I love the word wellspring; it is beautiful.

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I’ve read this book. It’s quite dramatic; by that I mean it stays with you after you read it. I was haunted by this book for days after I read it. The American War - as it called in Vietnam - was mind-blowingly horrible. Defense Secretary McNamara might be one of the worst dudes ever.

I highly recommend this book. I think it is super important and relevant to our modern conditions. This is a book that shows there was a Mai Lai Massacre every month for many years; it’s about racism, empire, the Cold War, international law, Search & Destroy missions where there was an incentive to kill, and I could go on and on.

(Source: amodernmanifesto)

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And these are the men making decisions in women’s health. Fantastic.

(Source: sandandglass)

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Breaking The Male Code: After Steubenville, A Call To Action

 (Left to Right): Peter Buffett, Jimmie Briggs, Joe Ehrmann, Tony Porter,
 Dave Zirin and Moderator Eve Ensler.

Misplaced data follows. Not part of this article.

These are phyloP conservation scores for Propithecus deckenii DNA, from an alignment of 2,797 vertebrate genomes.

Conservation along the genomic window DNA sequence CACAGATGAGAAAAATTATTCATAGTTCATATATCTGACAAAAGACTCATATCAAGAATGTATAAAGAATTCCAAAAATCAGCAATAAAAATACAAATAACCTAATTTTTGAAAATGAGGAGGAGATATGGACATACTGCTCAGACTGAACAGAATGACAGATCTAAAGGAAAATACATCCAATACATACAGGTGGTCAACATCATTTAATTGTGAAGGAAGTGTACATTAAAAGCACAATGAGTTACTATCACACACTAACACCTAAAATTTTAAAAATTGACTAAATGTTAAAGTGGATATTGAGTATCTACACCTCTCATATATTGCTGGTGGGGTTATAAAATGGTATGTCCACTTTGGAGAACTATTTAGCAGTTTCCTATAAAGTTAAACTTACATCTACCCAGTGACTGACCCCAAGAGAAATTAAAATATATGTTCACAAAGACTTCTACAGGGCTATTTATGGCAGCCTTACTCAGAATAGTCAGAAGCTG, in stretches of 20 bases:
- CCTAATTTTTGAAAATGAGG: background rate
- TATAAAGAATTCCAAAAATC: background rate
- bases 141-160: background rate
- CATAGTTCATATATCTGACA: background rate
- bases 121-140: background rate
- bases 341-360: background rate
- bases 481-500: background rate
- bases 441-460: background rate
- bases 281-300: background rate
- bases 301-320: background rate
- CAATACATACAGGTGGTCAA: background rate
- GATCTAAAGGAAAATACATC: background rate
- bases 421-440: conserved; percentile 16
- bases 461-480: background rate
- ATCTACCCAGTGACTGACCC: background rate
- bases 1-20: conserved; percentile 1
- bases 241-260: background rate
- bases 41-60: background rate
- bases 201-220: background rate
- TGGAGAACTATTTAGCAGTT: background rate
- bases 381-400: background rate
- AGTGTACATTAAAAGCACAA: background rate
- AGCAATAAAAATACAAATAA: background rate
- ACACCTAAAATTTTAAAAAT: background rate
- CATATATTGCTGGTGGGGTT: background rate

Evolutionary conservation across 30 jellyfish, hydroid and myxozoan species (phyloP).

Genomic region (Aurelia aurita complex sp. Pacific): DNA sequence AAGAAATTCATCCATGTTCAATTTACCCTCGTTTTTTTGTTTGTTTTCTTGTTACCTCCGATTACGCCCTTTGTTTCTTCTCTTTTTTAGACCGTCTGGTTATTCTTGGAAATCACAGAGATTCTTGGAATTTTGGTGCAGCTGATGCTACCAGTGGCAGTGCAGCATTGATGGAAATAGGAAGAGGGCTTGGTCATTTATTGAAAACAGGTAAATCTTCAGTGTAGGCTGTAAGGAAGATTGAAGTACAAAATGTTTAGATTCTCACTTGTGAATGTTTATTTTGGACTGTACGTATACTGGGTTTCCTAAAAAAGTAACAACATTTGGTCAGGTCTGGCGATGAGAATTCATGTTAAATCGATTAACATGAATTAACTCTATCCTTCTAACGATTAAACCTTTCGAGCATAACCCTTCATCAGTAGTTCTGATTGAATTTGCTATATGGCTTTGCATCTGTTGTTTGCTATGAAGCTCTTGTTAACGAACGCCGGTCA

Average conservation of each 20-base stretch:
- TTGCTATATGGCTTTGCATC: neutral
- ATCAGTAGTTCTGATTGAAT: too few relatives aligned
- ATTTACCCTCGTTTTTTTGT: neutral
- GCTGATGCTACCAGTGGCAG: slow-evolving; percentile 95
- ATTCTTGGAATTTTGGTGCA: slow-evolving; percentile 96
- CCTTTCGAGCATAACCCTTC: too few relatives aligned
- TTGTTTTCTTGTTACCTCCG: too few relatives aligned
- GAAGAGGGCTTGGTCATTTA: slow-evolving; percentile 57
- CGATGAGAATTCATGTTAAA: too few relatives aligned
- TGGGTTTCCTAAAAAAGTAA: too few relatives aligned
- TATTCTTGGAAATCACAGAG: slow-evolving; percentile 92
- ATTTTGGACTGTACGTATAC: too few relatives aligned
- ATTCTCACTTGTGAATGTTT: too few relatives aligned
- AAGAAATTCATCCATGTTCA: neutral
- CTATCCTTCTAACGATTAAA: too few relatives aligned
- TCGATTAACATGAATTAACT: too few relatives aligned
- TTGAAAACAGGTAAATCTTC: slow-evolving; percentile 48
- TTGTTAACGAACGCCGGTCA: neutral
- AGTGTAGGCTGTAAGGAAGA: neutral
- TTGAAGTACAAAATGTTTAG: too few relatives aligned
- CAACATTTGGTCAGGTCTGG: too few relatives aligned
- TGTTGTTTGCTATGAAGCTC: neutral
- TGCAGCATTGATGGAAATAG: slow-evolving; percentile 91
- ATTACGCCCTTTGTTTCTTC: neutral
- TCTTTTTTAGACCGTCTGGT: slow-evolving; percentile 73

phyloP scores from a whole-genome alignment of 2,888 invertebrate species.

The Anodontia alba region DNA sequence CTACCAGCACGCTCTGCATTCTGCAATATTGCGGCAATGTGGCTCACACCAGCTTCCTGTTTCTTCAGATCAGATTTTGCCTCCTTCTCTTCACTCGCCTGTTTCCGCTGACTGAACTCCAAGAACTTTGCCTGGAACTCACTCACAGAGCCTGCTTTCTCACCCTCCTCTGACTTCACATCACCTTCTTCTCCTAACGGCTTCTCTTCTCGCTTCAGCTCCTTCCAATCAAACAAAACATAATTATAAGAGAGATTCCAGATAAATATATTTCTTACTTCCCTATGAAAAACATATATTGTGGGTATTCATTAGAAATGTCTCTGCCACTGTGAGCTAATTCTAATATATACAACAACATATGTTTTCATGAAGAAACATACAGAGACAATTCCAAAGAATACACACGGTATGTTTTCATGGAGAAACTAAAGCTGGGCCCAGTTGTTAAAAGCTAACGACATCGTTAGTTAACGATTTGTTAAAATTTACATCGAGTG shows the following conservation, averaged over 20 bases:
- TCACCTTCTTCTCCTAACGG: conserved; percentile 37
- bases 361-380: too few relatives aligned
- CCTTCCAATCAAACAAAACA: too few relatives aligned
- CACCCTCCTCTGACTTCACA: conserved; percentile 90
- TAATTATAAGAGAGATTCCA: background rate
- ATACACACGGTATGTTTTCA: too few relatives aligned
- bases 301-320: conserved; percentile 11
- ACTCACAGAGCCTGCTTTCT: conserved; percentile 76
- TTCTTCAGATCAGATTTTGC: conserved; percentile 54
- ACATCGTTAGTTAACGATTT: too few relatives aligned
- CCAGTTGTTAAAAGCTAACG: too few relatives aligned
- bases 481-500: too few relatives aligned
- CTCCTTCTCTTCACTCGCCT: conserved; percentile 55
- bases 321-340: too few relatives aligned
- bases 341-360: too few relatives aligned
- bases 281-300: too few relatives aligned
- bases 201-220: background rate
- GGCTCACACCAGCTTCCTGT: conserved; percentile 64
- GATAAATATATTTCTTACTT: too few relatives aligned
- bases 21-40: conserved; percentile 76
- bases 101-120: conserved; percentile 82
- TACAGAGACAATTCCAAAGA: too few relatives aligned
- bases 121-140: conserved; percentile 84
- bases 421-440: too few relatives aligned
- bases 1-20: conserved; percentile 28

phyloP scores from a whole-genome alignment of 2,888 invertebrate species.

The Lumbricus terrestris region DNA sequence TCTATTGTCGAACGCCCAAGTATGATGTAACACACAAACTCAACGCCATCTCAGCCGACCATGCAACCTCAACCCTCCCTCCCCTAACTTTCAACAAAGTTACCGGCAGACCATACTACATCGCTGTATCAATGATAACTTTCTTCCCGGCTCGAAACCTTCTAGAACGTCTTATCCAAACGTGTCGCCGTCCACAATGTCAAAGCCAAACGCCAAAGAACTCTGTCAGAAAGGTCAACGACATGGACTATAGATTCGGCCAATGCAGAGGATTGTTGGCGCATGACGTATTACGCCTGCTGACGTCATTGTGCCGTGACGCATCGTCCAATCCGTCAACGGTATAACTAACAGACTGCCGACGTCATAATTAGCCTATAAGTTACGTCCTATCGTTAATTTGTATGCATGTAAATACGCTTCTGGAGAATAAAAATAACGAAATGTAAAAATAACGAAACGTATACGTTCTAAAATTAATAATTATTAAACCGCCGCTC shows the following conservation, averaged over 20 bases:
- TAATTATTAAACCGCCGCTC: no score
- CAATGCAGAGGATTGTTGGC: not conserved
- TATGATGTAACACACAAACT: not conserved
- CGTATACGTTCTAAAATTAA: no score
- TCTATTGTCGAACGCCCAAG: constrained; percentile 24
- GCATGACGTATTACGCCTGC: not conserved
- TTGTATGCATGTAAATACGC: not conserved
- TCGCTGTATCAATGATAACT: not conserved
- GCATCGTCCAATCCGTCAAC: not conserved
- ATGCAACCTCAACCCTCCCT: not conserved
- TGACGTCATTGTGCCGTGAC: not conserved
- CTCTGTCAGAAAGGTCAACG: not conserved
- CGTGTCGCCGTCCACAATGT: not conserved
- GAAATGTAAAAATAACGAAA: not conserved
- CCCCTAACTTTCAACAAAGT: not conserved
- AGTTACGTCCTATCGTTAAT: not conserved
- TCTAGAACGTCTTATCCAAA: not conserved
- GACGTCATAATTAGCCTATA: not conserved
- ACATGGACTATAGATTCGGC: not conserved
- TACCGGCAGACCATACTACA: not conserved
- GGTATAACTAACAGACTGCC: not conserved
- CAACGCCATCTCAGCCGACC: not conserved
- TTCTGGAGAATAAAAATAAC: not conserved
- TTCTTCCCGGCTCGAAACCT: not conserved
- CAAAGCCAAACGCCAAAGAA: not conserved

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I think staying curious is the only thing—never being satisfied with the stuff you already know you like, always finding new stuff to get into. Then you’re always young with respect to the stuff you’re reading, listening to, watching, doing.

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2 white construction workers who were witnesses to Mike Brown’s murder have stepped forward to say that Mike Brown was murdered with his hands up. They fear losing their jobs.

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Jessica Williams nailing it, as usual.

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Yes, good.

Pretty much.





Yes, good.

Pretty much.


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The peak of union density in the US following the Second World War was lower than in other wealthy democracies, and its trough is now lower, too (France actually has smaller percentage of union members than the US, but union contracts cover almost the entire workforce.). In no other advanced country is the entire political economy as relentlessly opposed to unionization as it is here. The U.S. has the most hostile anti-union management/ownership class, and corresponding conservative politicians and media to assist it, in the advanced world. The legal framework assumes that companies—the people who sign workers check—have a right to interfere with their right to choose a collective bargaining agent. Workers do not get a corresponding right in the United States to participate with management in investment decisions. Anti-union activity is flourishing billion dollar consulting business. Laws to fight it are toothless. Today, decades after the National Labor Relations Act became law, Republicans don’t accept its basic legitimacy—and do everything they can to undermine the NLRB.
Rich Yeselson, “Labor Day: Are Unions Dead?”, The New Republic